While some things may have changed over the decades, apparently the neighborhood feel is still there—as Mrs. Piscitelli states, “Walking our dogs we have met and become friends with many of our neighbors throughout the area.” She is afraid, however, that the increase in rental properties will eventually drive down the value of the homes in the area.

Legacy and Evolution

While all of the heavy industry is now gone from the South Side, the legacy that remains is a vibrant neighborhood, rich in ethnic charm and Victorian homes and businesses. It is because of people just like Curtis, Sean, and Stacy.

What I learned through these interviews is this: the South Side of Pittsburgh is a place that draws people in. Whether you go to the South Side Street Spectacular, or want to get a cold cider from Piper’s, sandwiches from McCoy’s, relive the past in the Groovy store, or just have a night of drinking and dancing at any one of the bars that line Carson, there is a certain energy that fills this part of Pittsburgh. Some stay for a short visit. Others never leave.

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Nicole Sebula is an editor at The New Yinzer. When not editing TNY, Nicole works full time at the University of Pittsburgh. Nicole published her first book My Crazy Life and is now trying to figure out subject matter for a possible second book.

Musings For Moms: Fresh Starts And Resolutions

So here we are again, another year behind us and fresh starts and resolutions ahead. Two of the top resolutions it seems every year are to get healthy or go to the gym. I know, for me, the most exercise I get is walking the few blocks to and from work and chasing after a very active 18-month old. Clearly the chasing is a little crazy at times, but it isn’t a consistent workout.

I used to belong to a gym and I used to go on a semi-regular basis. I have to say for me, that this is a dead and done idea. I just don’t have the will or motivation to get into gym clothes, drive a few miles to a gym, and get my workout on. Then there is also the issue of what to do with my son if I went to the gym. While many of the establishments offer child care services, and some even offer free child care, I think it would be difficult for me to drop him off in there. Not that I would doubt the employees capabilities in watching my son. I would just be thinking about him, and if I happened to hear him yelling ‘MOMMA’, well, my workout would be over.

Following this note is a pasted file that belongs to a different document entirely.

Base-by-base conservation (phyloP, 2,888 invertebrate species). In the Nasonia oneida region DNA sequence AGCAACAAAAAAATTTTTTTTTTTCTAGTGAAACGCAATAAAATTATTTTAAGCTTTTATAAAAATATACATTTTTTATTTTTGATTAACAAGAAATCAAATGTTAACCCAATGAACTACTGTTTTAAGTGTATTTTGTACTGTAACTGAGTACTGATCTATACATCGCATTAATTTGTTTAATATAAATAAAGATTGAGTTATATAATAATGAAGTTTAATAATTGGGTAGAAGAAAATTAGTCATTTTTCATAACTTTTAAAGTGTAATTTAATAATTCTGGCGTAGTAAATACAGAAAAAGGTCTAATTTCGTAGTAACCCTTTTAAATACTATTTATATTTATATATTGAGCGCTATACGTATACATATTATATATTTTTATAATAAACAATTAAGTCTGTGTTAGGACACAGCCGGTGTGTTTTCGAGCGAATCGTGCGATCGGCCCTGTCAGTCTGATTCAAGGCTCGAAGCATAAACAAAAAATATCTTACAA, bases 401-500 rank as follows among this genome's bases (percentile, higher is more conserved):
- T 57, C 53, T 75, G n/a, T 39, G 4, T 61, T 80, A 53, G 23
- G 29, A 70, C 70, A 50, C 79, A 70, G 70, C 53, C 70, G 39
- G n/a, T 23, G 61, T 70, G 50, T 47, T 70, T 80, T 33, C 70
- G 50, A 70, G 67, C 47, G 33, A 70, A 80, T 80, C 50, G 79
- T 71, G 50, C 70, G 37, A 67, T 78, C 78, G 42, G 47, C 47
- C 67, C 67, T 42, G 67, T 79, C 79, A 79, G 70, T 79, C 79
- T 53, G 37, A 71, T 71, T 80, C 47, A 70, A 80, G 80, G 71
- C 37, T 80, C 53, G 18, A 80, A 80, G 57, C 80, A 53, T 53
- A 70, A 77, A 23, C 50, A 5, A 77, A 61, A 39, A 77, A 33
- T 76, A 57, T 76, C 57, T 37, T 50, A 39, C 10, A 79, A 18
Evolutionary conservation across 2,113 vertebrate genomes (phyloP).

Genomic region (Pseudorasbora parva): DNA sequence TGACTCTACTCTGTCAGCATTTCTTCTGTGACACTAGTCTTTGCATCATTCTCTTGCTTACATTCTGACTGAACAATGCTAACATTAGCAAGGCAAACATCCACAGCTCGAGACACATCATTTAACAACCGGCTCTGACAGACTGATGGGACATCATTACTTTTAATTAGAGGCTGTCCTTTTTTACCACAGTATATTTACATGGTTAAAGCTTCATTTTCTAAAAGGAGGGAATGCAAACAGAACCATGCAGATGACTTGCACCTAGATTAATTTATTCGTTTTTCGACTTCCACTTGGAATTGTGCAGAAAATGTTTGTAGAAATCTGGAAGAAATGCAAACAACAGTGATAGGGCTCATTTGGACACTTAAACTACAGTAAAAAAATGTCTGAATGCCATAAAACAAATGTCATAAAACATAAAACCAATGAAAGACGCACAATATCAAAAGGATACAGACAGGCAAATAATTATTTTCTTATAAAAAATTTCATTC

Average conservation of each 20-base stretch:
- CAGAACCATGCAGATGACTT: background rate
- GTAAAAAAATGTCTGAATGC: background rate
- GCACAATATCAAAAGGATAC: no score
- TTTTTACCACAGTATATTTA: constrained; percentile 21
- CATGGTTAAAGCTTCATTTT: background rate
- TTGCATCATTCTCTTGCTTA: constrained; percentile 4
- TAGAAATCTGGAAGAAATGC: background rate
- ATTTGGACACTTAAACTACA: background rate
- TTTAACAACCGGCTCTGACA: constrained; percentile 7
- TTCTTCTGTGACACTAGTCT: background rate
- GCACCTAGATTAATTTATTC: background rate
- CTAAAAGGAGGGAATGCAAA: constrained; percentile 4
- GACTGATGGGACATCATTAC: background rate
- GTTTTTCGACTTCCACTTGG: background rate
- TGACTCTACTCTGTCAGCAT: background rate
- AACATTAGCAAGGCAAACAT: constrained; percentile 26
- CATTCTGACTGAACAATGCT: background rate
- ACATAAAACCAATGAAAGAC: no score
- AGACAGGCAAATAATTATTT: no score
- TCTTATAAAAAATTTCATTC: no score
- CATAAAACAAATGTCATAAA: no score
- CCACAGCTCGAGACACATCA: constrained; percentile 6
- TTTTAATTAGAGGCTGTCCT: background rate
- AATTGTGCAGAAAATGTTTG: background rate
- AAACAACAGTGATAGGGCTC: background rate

The gym can also be very intimidating for a lot of newbies. All the muscle bound people, grunting loudly as they pump iron. When I was a member a few years back, I had friends that were also members, and I went at absurdly early times on the weekends. This cut down on some of the grunting and overly muscular people. Another reason I don’t want to go back, I do not want to end up looking like looking like Kelly Ripa, she is very toned to say the least.

Before the holiday’s I saw a commercial for a new video game, ZUMBA. If you don’t know what ZUMBA is, it is a dance fitness workout developed by dancer and choreographer Alberto ("Beto") Perez in Colombia during the 1990s. And let me tell you, it gets your heart rate up and be prepared to sweat. I got the video game for my Wii and I must say, I enjoy playing the game.

Wii Zumba is the perfect solution for new moms to single women, to moms whose kids are grown and out the door. The novice workout (which is where I am right now) is only 20 minutes long. I can definitely fit the entire workout in during the little guys nap time and still have time to shower and do a few other things before he wakes up. The workouts are segmented into several sections, a warm-up, two higher energy routines, and a cool down. Each segment is only a few minutes long and you get a few second breaks in-between the end and start of a new routine. This is where I down some water, because you definitely will need it.

The game also gives a workout calendar so you can either take their suggestions on when to work out or create your own schedule. I have noticed that it is a three-day a week work out. In my opinion, three days a week isn’t too bad especially for those who aren’t used to working out. As I stated before, I am still a novice at the game, and I cannot wait to see what else the game has to offer once I get a little better at the technique and skill levels.

Zumba is just one of the ways I have come up with to squeeze in a decent workout, while watching my son (or while he is napping). Sure there are other things to do, walking with a stroller, or going to the park, but I find this to be a higher impact workout. Feel free to email me your workout regime with napping babies or while they are awake.

Last Updated on Tuesday, 25 January 2011 11:27